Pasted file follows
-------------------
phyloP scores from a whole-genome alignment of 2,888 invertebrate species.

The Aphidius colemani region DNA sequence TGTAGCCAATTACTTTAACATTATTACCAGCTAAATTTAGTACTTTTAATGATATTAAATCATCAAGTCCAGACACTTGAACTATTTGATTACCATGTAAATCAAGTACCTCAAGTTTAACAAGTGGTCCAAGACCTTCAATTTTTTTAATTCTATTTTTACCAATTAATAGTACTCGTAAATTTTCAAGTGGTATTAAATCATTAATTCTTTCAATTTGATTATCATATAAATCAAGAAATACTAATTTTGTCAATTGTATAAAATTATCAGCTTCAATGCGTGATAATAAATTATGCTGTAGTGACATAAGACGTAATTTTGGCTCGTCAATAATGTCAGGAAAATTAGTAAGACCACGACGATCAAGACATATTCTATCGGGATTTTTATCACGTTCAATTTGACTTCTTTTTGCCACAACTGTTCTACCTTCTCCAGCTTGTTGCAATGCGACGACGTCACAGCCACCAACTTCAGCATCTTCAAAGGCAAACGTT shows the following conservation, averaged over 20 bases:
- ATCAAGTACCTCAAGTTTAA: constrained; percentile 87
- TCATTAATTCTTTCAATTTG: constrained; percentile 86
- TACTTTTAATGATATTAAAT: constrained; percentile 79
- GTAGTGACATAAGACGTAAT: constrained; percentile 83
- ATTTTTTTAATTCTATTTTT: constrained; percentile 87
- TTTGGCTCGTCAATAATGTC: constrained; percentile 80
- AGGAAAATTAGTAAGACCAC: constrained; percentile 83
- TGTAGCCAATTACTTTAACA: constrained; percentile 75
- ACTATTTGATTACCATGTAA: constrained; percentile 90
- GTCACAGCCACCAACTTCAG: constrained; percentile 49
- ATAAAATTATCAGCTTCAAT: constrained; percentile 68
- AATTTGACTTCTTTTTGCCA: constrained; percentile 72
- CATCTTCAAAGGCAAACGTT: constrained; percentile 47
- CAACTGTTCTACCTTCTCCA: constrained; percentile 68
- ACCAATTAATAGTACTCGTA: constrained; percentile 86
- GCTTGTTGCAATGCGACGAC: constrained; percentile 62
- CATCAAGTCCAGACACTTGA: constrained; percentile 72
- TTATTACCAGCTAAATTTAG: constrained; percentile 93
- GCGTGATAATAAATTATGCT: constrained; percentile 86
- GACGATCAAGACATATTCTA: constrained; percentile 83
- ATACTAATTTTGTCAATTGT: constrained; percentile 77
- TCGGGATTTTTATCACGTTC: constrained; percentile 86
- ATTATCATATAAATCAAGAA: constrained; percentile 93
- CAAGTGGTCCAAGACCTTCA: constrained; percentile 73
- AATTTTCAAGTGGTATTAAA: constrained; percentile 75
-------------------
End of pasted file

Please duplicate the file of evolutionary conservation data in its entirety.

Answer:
phyloP scores from a whole-genome alignment of 2,888 invertebrate species.

The Aphidius colemani region DNA sequence TGTAGCCAATTACTTTAACATTATTACCAGCTAAATTTAGTACTTTTAATGATATTAAATCATCAAGTCCAGACACTTGAACTATTTGATTACCATGTAAATCAAGTACCTCAAGTTTAACAAGTGGTCCAAGACCTTCAATTTTTTTAATTCTATTTTTACCAATTAATAGTACTCGTAAATTTTCAAGTGGTATTAAATCATTAATTCTTTCAATTTGATTATCATATAAATCAAGAAATACTAATTTTGTCAATTGTATAAAATTATCAGCTTCAATGCGTGATAATAAATTATGCTGTAGTGACATAAGACGTAATTTTGGCTCGTCAATAATGTCAGGAAAATTAGTAAGACCACGACGATCAAGACATATTCTATCGGGATTTTTATCACGTTCAATTTGACTTCTTTTTGCCACAACTGTTCTACCTTCTCCAGCTTGTTGCAATGCGACGACGTCACAGCCACCAACTTCAGCATCTTCAAAGGCAAACGTT shows the following conservation, averaged over 20 bases:
- ATCAAGTACCTCAAGTTTAA: constrained; percentile 87
- TCATTAATTCTTTCAATTTG: constrained; percentile 86
- TACTTTTAATGATATTAAAT: constrained; percentile 79
- GTAGTGACATAAGACGTAAT: constrained; percentile 83
- ATTTTTTTAATTCTATTTTT: constrained; percentile 87
- TTTGGCTCGTCAATAATGTC: constrained; percentile 80
- AGGAAAATTAGTAAGACCAC: constrained; percentile 83
- TGTAGCCAATTACTTTAACA: constrained; percentile 75
- ACTATTTGATTACCATGTAA: constrained; percentile 90
- GTCACAGCCACCAACTTCAG: constrained; percentile 49
- ATAAAATTATCAGCTTCAAT: constrained; percentile 68
- AATTTGACTTCTTTTTGCCA: constrained; percentile 72
- CATCTTCAAAGGCAAACGTT: constrained; percentile 47
- CAACTGTTCTACCTTCTCCA: constrained; percentile 68
- ACCAATTAATAGTACTCGTA: constrained; percentile 86
- GCTTGTTGCAATGCGACGAC: constrained; percentile 62
- CATCAAGTCCAGACACTTGA: constrained; percentile 72
- TTATTACCAGCTAAATTTAG: constrained; percentile 93
- GCGTGATAATAAATTATGCT: constrained; percentile 86
- GACGATCAAGACATATTCTA: constrained; percentile 83
- ATACTAATTTTGTCAATTGT: constrained; percentile 77
- TCGGGATTTTTATCACGTTC: constrained; percentile 86
- ATTATCATATAAATCAAGAA: constrained; percentile 93
- CAAGTGGTCCAAGACCTTCA: constrained; percentile 73
- AATTTTCAAGTGGTATTAAA: constrained; percentile 75